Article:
Two years in the making: Queen’s Relay for Life delivers virtual relay weekend

After the relay’s cancelation last March due to the onset of COVID-19 in Canada, Queen’s Relay for Life is fully equipped to deliver a virtual relay this weekend.

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Provided by Queen's Relay for Life

Queen’s Relay for Life, a student-run organization at Queen’s University, typically holds a non-competitive relay each spring to fundraise for the Canadian Cancer Society (CCS).

After the relay’s cancelation last March due to the onset of COVID-19 in Canada, Queen’s Relay for Life is fully equipped to deliver a virtual relay this weekend, Co-President Natalie Hanna and Fundraising Coordinator Max Silverman told YGK News.

“Relay is usually a twelve-hour overnight event held in the ARC,” Hanna said. “Groups of students come together [and] everyone walks around the track for twelve hours, [which] symbolizes the battle and journey that a cancer patient goes through [ … ] all the money goes directly to the Canadian Cancer Society.”

The relay is typically marked by three distinct ceremonies.

“We have our opening ceremony, which starts at 7pm,” she said. “That’s when we kick off our night and it symbolizes when a cancer patient is first diagnosed. They have to go through treatment options and that initial shock.”

The luminary ceremony takes place at midnight and traditionally honours those who are currently battling or have lost a battle with cancer, Hanna said. Finally, the relay ends with its closing ceremony at 7am, which “shows the light at end of the tunnel and the amazing work the Canadian Cancer Society is doing in terms of research and cancer prevention.”

This year, the three ceremonies will take place over one weekend, with the opening ceremony on Friday, March 19, the luminary ceremony on Saturday, March 20, and the closing ceremony on Sunday, March 21.

“As a participant, you just have to clock into the Zoom call [ … ] for about an hour or an hour and a half each night,” Silverman said. “You’ll have your camera and mic off and [everyone] follows along together.”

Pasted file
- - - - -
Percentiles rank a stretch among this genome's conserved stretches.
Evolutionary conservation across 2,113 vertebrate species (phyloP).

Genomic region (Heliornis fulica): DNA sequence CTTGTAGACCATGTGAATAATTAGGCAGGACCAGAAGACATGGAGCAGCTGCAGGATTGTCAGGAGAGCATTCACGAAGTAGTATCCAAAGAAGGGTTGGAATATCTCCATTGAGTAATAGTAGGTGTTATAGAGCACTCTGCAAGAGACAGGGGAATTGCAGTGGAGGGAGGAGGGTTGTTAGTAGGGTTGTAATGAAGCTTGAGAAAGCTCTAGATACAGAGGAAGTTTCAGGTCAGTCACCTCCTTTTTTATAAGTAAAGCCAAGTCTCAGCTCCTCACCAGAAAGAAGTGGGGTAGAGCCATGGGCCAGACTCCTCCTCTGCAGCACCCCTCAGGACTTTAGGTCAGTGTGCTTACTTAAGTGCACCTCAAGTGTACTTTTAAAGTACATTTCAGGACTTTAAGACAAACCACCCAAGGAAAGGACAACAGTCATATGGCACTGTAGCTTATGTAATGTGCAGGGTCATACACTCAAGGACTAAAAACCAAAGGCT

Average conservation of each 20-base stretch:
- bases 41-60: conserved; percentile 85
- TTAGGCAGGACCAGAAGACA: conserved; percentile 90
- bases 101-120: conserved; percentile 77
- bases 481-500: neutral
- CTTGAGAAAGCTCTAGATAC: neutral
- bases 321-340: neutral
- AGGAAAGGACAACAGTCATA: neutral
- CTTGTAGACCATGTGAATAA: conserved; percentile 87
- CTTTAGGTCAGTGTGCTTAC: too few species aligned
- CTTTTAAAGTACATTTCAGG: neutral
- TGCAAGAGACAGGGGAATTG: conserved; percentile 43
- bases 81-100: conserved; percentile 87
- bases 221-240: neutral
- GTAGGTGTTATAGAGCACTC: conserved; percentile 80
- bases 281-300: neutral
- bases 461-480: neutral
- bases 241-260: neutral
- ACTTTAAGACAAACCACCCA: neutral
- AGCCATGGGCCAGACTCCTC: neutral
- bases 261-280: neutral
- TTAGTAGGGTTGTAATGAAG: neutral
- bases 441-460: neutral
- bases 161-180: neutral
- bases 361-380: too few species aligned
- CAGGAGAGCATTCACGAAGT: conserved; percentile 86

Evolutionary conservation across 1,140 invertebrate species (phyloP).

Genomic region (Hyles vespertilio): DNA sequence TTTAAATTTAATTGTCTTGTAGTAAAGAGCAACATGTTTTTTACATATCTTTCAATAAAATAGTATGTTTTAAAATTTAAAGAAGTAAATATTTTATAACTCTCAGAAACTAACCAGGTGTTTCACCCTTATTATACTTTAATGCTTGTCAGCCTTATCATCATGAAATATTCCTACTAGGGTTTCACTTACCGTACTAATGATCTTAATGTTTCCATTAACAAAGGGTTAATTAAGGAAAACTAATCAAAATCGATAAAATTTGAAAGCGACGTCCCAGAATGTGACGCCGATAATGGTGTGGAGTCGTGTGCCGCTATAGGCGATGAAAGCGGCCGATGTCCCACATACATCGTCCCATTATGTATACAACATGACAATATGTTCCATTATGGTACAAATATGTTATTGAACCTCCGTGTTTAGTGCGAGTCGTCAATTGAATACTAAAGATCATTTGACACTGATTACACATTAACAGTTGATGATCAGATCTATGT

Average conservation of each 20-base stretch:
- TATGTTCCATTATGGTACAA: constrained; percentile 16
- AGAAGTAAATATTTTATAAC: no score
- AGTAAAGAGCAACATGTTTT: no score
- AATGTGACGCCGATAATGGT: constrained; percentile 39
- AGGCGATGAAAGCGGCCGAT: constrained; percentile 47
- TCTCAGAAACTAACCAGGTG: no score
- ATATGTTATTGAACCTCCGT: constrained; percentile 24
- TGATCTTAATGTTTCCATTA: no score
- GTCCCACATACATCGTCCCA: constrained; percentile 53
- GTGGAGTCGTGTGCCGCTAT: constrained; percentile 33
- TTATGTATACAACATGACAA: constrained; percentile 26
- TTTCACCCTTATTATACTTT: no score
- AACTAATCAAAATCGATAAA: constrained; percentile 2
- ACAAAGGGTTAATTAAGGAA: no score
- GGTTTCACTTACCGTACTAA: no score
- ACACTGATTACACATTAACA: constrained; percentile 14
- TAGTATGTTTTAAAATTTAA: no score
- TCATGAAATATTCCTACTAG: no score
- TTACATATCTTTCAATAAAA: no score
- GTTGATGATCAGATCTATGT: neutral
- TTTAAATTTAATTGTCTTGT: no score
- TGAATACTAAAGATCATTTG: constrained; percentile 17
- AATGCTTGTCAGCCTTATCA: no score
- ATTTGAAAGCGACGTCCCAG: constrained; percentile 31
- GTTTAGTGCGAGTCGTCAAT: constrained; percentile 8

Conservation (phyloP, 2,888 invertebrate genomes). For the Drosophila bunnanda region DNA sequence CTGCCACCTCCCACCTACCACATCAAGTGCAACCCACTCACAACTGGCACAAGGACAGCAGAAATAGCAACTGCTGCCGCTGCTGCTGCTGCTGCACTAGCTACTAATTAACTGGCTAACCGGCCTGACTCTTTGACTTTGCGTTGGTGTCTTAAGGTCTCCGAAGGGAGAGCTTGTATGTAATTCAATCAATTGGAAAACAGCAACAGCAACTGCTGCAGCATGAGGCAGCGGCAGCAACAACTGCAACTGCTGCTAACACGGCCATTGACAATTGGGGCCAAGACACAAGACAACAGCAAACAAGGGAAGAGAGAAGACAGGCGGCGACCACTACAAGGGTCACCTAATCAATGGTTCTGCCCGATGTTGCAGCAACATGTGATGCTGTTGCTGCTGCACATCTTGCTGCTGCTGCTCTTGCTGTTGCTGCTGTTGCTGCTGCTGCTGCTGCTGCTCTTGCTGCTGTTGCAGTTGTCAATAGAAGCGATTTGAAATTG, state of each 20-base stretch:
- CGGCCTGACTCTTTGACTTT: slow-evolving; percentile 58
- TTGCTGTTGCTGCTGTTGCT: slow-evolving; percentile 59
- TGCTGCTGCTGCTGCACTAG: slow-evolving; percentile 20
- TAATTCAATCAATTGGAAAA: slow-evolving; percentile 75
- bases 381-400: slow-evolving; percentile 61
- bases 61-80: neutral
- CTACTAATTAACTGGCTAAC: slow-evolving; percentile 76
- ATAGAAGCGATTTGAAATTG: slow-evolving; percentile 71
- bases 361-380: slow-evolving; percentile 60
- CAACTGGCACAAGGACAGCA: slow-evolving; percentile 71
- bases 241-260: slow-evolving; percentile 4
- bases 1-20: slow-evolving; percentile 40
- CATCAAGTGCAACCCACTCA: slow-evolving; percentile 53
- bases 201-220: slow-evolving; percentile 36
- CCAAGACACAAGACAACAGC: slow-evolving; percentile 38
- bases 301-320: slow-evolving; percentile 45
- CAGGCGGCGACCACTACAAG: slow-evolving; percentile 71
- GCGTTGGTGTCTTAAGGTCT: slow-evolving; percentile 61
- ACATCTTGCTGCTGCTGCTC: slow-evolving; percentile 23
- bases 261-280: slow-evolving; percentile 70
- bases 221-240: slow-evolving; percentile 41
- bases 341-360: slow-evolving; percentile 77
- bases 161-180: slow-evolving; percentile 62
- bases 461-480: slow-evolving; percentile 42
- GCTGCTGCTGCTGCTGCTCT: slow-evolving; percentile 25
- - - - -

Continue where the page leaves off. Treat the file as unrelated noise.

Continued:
According to Hanna, this year’s relay will deliver “the same activities,” including Zumba at the opening ceremony, musical performances by Owen Riegling and The Codas, the announcement of raffle and silent auction winners at the closing ceremony, and a cheque reveal of the total fundraised amount over the past year.

“[We] encourage people to use the Relay for Life app, which will track your steps over the weekend,” Hanna said. “You can go for a walk outside, you can run on the treadmill, you can go rollerblading, anything that you want to do to stay active [and] you can compare your steps to [your team] and other participants.”

Provided by Queen’s Relay for Life

Silverman described last year’s cancelation as “building up anticipation” for this year.

“Whether [the relay is] virtual or in person, I’m so excited to be able to celebrate that accomplishment, do something with my team, and honour all of their efforts,” he said.

Hanna encourages non-participants to raise awareness by reposting Queen’s Relay for Life’s social media materials or contribute to fundraising efforts by donating to individuals or teams on the website’s donation portal.

“On top of fundraising, [our goal] is to get as many people out there and registered as possible,” Silverman said. “[It’s meaningful when] people come out to the event and [experience] these videos, speakers, and activities that we have prepared for them and that are on a valuable and important topic.”

“It’s very personal and even rewarding at the end of the day,” he added. “You’ll get something out of it—a sense of connection, a sense of unity, a sense that you have helped and inspired people.”

Hanna called the virtual relay “powerful and important” for cancer patients grappling with heightened feelings of isolation amid the pandemic.

“I can speak to my personal story,” Silverman said. “I had a very close brush with cancer in 2020 myself, and going through that, by having something so positive to focus on in Relay [ … ] by reaching out to people, by seeing the well wishes and the donations and support of the CCS come in, that, for me, was a positive light in such a dark time.”

“Now that I’m in remission, I’m in a position where I can help enable [that hope] for so many other Canadians and I definitely want to do anything in my power to do that,” he said. “I would also encourage anyone else to do the same, and by showing up [this weekend], by staying active, speaking about it, and making cancer even more of a priority, I think that in itself is such a good thing.”

Registration for Queen’s Relay for Life 2021 is open until 7pm on Friday, March 19. All questions can be directed to [email protected] or @queensurelay on Instagram and Facebook.

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